This reluctance to intervene can set a dangerous precedent in the region for two main reasons. First, it will empower China to continue to veto actions by the UN without any consequence. Secondly, it will signal to allies in the region that if China is to act unilaterally in the region in an attempt to expand their sphere of influence, the US will likely do nothing rather than step in to assist their allies. An empowered China is dangerous for East Asia, particularly for US allies such as Taiwan, Japan, and the Philippines. One of the main goals of Obama’s “Pivot to Asia” was to advance democracy and human rights in the region. Inaction will demonstrate a failure of the Biden administration in dealing with East Asian affairs.

US interventionism has historically received mixed reactions from the global community. However, as the global torchbearer of democracy, it would simply be hypocritical of the US to not intervene. They must ensure that the people of Myanmar are heard and that their decision to democratically elect their next leader is not blocked by anyone, whether it be from within, or from without. As my colleague Fletcher said, if Biden shows he can be strong on China, it will allow him to gain popularity with the GOP, an important step towards reunifying a deeply divided nation.

Words are certainly not enough, but will sanctions be enough, or will the US have to go even further?

Written by Republican Writer, Sebastian Calcopietro

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Action must be taken – A Foreign Perspective

There is no doubt about this that Joe Biden needs to react quickly to the escalating situation in Myanmar. I could not agree more with the comments made by Fletcher and Sebastian. International governments must intervene considering the military have effectively disregarded the principles of democracy. In essence, the coup is a breach of human rights as the population have expressed their desire for Aung San Suu Kyi to hold the office of State Counsellor of Myanmar. The military must be held accountable for their breach of democratic principles.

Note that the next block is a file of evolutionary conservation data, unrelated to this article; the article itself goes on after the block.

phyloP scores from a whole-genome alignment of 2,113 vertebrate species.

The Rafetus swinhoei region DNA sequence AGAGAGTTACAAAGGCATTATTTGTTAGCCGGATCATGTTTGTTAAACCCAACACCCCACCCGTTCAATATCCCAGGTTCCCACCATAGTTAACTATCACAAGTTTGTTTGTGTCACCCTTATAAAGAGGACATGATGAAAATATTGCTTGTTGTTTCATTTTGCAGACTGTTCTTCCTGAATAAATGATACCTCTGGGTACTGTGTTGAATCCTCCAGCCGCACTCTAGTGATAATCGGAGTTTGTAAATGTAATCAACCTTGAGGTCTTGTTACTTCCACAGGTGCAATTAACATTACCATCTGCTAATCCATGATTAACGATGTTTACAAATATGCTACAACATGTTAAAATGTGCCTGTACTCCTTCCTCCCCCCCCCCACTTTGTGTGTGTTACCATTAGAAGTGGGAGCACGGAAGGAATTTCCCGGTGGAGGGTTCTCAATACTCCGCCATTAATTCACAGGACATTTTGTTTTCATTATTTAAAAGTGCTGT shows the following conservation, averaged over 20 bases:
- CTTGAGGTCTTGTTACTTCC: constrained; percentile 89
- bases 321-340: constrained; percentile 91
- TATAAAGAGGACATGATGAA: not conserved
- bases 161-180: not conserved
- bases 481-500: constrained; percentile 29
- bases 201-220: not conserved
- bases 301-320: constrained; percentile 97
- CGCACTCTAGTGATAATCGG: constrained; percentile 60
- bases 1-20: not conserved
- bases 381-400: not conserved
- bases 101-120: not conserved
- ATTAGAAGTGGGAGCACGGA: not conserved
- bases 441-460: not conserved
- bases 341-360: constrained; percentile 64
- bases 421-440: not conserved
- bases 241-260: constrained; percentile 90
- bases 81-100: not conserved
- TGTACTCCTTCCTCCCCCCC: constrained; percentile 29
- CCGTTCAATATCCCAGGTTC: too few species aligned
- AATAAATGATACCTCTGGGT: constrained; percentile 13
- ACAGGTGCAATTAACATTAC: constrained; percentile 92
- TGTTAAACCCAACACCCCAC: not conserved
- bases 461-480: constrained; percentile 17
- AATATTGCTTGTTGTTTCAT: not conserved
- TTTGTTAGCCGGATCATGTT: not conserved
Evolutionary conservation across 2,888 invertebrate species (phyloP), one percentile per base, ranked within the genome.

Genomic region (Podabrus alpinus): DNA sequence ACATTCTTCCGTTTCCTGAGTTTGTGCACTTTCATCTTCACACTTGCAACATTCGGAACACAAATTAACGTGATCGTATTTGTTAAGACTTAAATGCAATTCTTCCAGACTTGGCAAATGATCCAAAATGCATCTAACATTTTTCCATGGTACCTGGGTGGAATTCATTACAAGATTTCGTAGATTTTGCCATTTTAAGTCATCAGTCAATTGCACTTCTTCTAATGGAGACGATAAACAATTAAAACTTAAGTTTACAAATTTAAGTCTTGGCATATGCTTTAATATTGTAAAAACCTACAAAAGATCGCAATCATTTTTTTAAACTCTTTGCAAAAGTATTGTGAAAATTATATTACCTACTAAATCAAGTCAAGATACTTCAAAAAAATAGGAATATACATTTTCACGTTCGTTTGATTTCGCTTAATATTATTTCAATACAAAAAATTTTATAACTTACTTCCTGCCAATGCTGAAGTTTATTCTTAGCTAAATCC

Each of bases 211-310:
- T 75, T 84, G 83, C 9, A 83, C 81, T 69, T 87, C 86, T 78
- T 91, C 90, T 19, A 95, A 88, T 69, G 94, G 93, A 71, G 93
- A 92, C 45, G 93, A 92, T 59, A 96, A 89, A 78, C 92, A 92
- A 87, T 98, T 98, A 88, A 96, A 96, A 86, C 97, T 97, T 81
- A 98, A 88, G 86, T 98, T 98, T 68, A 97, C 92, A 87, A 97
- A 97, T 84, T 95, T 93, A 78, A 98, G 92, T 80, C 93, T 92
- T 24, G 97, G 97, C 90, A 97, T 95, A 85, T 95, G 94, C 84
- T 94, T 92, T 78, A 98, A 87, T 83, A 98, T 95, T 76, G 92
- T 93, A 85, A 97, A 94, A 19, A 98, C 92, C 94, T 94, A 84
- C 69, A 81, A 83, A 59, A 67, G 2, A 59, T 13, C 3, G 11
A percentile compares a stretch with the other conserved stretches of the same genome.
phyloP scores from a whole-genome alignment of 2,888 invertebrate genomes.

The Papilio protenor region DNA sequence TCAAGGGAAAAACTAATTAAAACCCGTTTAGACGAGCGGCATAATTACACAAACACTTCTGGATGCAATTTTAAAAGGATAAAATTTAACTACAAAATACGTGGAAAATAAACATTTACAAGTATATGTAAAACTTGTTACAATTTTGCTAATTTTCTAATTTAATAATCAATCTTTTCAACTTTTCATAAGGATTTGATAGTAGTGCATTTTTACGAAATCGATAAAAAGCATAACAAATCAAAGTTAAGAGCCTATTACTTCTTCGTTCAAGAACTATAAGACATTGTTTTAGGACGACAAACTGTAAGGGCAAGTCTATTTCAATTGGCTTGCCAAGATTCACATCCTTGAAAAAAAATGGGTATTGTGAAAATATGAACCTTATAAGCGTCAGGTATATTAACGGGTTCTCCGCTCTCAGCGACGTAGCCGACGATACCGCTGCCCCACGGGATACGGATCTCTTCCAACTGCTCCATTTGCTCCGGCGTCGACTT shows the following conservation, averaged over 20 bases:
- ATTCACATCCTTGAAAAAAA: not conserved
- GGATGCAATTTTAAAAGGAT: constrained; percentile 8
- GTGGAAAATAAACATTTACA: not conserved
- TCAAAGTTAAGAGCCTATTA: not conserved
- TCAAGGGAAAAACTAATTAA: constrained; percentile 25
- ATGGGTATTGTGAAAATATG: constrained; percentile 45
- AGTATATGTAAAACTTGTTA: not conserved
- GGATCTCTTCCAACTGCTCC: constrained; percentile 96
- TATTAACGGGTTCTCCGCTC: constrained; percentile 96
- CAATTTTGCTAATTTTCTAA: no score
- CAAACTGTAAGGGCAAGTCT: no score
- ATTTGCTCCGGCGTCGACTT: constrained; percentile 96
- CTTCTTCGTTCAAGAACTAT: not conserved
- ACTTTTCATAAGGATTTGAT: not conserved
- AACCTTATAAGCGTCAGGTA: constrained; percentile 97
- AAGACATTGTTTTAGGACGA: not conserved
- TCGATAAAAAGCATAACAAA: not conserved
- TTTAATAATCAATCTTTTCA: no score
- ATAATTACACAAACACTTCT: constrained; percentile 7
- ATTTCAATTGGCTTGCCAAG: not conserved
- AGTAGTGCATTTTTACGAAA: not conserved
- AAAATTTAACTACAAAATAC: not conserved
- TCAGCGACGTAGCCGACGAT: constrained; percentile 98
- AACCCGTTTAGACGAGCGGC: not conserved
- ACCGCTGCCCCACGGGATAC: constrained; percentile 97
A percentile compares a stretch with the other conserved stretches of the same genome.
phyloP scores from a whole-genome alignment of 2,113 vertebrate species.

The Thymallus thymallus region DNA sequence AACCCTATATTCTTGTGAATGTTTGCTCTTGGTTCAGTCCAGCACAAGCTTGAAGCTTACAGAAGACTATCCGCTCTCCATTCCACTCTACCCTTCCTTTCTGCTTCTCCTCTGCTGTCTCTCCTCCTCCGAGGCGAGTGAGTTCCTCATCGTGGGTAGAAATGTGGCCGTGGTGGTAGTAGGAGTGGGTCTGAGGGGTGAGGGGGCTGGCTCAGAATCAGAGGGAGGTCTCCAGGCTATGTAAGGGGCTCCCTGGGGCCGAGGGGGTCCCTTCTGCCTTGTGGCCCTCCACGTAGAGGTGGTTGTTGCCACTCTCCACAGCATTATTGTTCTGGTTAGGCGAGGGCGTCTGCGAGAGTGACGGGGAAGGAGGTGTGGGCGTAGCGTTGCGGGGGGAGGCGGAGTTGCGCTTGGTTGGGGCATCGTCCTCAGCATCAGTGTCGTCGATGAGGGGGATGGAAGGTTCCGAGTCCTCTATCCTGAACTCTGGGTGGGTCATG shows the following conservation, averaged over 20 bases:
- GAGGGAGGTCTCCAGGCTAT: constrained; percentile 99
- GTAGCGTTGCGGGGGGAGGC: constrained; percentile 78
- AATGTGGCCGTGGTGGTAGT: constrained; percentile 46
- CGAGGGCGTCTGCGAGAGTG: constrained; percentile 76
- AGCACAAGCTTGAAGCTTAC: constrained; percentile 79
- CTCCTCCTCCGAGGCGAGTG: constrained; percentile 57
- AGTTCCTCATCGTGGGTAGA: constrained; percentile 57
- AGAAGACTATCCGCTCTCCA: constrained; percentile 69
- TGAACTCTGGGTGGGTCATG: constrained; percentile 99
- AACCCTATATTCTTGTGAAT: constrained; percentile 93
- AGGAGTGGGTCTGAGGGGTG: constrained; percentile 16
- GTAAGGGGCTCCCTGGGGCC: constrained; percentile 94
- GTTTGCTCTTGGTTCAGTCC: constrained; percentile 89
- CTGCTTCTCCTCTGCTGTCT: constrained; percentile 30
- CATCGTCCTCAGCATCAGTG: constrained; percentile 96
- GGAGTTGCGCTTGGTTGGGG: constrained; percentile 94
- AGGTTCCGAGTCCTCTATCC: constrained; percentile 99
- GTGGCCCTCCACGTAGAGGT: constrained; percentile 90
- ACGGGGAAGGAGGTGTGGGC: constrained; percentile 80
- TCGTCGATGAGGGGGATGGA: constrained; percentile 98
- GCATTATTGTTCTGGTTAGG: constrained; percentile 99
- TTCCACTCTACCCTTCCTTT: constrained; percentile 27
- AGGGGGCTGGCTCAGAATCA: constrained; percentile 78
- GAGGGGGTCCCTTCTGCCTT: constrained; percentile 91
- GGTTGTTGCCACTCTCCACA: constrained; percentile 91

The spotlight will be put onto Biden, the new leader of the free world. He must unite with other nations but simply issuing a statement will only empower China. To reemphasise what Fletcher has said again, Biden must stand himself up against China which will be respected amongst the Republicans – a key move to promote unity, a message which was promoted highly throughout the presidential election campaign.

I do not think sanctions will be enough. Perhaps threatening the unelected administration by isolating the country completely through trade blocs. A move with the UN could be more effective such as drafting in peacekeepers but this could cause a number of issues. No response must be ruled out. Action must be taken at all costs.

Written by Foreign Perspective Writer, Max Jablonowski

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Fletcher Kipps
Chief Conservative political writer at | Website

I am an incoming third year undergraduate currently studying Politics, Philosophy and Economics at the University of Exeter. I am socially liberal, fiscally conservative editor here at POI. I have been fascinated by politics for many years, from PMQs to late night election results all which has led to the desire to study this at university.

Sebastian Calcopietro
Junior Conservative Writer at | Website
Hello, my name is Sebastian or “Seb” and I am currently going into my third year of
studies at the University of Exeter, completing a bachelor’s degree in International
Relations.
Max Jablonowski
Max Jablonowski
Conservative Writer at | Website

I am Max Jablonowski, a second year student studying French and Politics at the University of Exeter, and I am about to go on my year abroad to Paris to complete two internships. I was Academic Events Manager of the Politics Society in Exeter and I was privileged enough to organize events such as Question Time, co-host the 2019 General Election Hustings with MWEXE and host the Rt. Hon. James Brokenshire MP, the current Minister of State for Security.